Last year, the Slugs destroyed the YAC PAC 38-11 in a blowout championship game. This year, the YAC PAC gave the Slugs a taste of their own medicine.
Last Sunday on Sharpe Field, softball supremacy was decided as the YAC PAC beat the Slugs 34-16.
Before the championship could be decided, the Slugs and YAC PAC had to get by two scrappy teams first.
In the men’s softball playoffs semifinals, the Slugs squeaked by the Arthritics, 10-7, and the YAC PAC handled the Pounders, 19-11.
The YAC PAC are the young kids on the block, built of mostly former and current Boys’ and Girls’ Club counselors. The Slugs are a team made up of longtime league veterans and their sons playing together. The teams couldn’t be more different, fueling a rivalry dating back several years.
In the first inning, each team kept it close, scoring four runs apiece. But the second inning would dictate who came out on top.
Fourteen runs by the YAC PAC gave them a commanding 18-4 lead. Despite being in the hole, the Slugs wouldn’t quit, scoring 12 runs in the next four innings.
The YAC PAC slowed down, only putting up three runs in that time span. Going into the seventh inning with the score 21-16 and the momentum on the Slugs’ side, the YAC PAC needed to wake up.
In the seventh inning, the YAC PAC extended their lead with three runs. The Slugs couldn’t counter and the YAC PAC scored 10 more runs in the final two innings, winning the championship, 34-16.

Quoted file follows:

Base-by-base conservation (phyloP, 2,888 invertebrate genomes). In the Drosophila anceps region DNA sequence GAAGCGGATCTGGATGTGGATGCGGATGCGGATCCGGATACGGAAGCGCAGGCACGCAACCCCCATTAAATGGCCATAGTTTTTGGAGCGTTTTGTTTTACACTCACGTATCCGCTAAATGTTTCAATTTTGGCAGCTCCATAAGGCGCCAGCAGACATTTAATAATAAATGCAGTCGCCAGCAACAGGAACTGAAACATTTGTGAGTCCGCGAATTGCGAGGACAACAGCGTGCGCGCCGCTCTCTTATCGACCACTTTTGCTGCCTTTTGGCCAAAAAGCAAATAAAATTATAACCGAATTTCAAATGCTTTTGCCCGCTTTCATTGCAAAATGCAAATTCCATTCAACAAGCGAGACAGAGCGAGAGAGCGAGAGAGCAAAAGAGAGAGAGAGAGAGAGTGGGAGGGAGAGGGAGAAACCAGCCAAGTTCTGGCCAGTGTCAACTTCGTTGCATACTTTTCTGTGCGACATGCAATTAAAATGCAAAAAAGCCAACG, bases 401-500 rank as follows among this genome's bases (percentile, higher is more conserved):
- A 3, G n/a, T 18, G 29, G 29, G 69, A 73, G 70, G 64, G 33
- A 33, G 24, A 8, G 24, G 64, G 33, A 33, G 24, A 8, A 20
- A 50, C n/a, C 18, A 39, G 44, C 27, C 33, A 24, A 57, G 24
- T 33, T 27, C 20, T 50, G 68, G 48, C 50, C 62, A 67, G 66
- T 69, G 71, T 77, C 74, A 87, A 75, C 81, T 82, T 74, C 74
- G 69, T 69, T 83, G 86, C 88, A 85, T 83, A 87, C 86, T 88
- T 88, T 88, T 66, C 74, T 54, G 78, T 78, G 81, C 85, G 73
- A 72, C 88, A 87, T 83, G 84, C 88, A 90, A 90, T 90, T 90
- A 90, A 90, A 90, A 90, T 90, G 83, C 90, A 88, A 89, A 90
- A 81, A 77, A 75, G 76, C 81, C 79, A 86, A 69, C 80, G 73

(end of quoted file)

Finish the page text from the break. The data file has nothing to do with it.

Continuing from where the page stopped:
Every member of the YAC PAC crossed the plate twice or more in the game.
Slugs player Greg Miller said his team played bad defense, but that shouldn’t take away from the YAC PAC’s win.
“They came into their own this season,” Miller said. “They blasted the ball today.”
YAC PAC team captain Henry Walsh said his team finally was at full force and wanted to make up for last season.
“They scored 18 or 19 runs in the first inning last year,” Walsh said. “So for us to score 14 runs in the second inning, it was a huge confidence booster.”
Despite a tough loss, Miller said he and the rest of the Slugs will be back next year.
“I’m the oldest of all of us at 62, so if I’m back, you know everyone else will be,” Miller said. “We just love to play together.”
As for Walsh and the YAC PAC, some will be back, while others will try to get internships or head out into the real world.
YAC PAC player Guy Scherb said he’s retiring from Chautauqua softball, but he’s happy to cap off his career by finally beating the Slugs in the championship.
“That was one of my goals this summer,” Scherb said. “I’m going out on top.”
But for Walsh, he said he’d rather be enjoying his summers in Chautauqua than stuck in a cubicle.
“Winning makes it harder to stay away,” Walsh said. “If I have the opportunity to come back to Chautauqua to defend my title, I will.”